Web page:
So Much Misinformation Out There
When I look back over the past twenty years of my writing, I see a landscape littered with talking heads telling me what I must do to successfully write my books. I cannot convey the colossal scope of crap tossed my way. I paid dearly, like most other writers, for all the dead end trails to which these likely well-intentioned people led me.
One such trail is the “writers write” trail. Or, the “write every day” trail. Don’t get me wrong. I am a huge proponent of writing every day. My writing hero, Ray Bradbury, admonished writers to do so. My issue rears its writer’s soap box head when it comes to the definition of “writing.”
Most, if not all, writers pause to look out windows or take up some meandering, non-mind-consuming task to free themselves to think through characters, plotlines, chapters. I call that writing. I discovered some writers only recognize words on paper (or screen) as writing.
Such a narrow view of the writing process dismays me. A rigid, militaristic assault on writing may work for some, but my experience tells me most writers lose their creative mojo when pressed by such an unforgiving mindset.
I write every day, but not necessarily on my books. In fact, after nine published books, I took a couple years off. Not on purpose, unfortunately, but that’s a story for another day. Now, I’m writing two books concurrently and I’m loving it. I write a lot of blogs, poetry, articles, and copy for social media. I support myself solely on my writing, which most writers do not do.
Each writer must find their comfort zone with their creativity. Creativity does not spring from a spigot. No magic knob will turn it off and on. Sometimes it may seem so, other times, not so much. The writing process can be quite fickle. Each person who chooses to write will need to come to grips with their internal mindset and how it fits their writing agenda. I’ve looked, and there is no magic one-size-fits-all writing pattern.
I know writers who write through passion only, therefore their inner muse must be engaged before they get moving. I might never get anything written if I wrote that way. I see it work for some writers, so more power to them. I know other writers who will sit and dutifully put their nose to the grindkeyboard and knock out word count daily. Again, I might never get anything written if writing became such a chore.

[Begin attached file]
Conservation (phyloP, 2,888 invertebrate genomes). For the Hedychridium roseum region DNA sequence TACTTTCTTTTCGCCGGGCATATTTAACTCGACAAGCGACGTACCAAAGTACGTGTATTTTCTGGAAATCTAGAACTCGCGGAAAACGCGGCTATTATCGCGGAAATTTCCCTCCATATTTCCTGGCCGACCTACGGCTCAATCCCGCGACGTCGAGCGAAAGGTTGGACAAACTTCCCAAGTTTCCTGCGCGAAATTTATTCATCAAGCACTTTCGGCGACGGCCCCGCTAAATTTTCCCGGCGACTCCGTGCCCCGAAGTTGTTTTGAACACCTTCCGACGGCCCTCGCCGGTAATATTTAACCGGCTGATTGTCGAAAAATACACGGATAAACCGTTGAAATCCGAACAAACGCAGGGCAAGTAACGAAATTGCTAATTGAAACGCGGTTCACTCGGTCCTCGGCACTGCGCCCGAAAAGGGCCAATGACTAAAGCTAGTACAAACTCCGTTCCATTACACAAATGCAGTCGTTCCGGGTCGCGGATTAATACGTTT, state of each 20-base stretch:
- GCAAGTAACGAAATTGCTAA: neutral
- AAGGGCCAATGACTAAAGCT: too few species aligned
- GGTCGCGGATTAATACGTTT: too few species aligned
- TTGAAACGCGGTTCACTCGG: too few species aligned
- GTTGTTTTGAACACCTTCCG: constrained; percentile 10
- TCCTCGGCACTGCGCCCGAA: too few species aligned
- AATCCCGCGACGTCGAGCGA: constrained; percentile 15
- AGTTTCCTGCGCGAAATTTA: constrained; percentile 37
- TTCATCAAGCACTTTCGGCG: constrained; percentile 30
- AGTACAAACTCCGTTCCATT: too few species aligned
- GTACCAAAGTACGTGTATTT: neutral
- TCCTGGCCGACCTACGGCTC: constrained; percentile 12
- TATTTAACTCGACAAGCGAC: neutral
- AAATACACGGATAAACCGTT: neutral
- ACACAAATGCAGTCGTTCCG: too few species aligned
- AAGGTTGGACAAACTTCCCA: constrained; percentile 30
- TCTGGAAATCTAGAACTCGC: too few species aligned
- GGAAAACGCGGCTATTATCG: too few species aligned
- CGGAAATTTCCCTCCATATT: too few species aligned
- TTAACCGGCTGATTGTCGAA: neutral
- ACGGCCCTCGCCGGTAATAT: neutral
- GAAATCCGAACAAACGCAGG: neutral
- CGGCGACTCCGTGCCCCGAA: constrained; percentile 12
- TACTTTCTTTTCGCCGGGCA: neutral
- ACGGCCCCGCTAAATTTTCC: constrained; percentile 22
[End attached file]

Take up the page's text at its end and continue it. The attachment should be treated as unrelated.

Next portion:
Writing for me is indeed a daily thing, but my definition of writing does not fit the cold, hard, you-must-be-keying-words-to-qualify definition. I work through my plot. I develop my characters in my mind. I play with them, plot and characters mentally to see what may spark. Once I get writing, I continue to experiment with them in my head throughout my day. That’s writing to me. That’s what keeps my writing moving forward.
Talk to 1000 writers, you will likely get similar yet divergent definitions based on personality and experience. Should you write every day? Only you may answer that question. I submit to you, when you run into someone who states unequivocally that you must, I would flee that person’s advice.
Writing is a solitary endeavor. We each have our similarities, yet we each own peculiar differences which make it truly impossible to find a one-size-fits-all answer. Be aware of the traps of procrastination which keep you from writing. I prefer to think of writing as exercise. Any writing becomes mental exercise. Exercise I enjoy and feel great about afterward. If I want to stay in shape, I will attempt to write every day. That works for me. It does not work for everyone,nor should it.
The only way you will know the answer to the question “Should I write every day?” is to get out there and try it. Find YOUR version of a creative writing schedule. The great thing is, despite what you may hear out in the writing world, there are no set rules on how you must perform the task. You set your rules. Should your way of writing not satisfy your goals, go back and alter your rules to better fit your plan for success. You have the power. Use it!
In writing, beware the talking heads. Yes, I am one of them. As my mentor drilled into me for years. take the best of what they have to day, jettison the rest. Craft your own writing style. Find your own pace that works. Borrow a little from this person, some from that person. Be open, no matter how far along in the writing experience you currently stand, to different ways of doing things with your writing.
When it comes to talking heads, keep only the crap that helps you…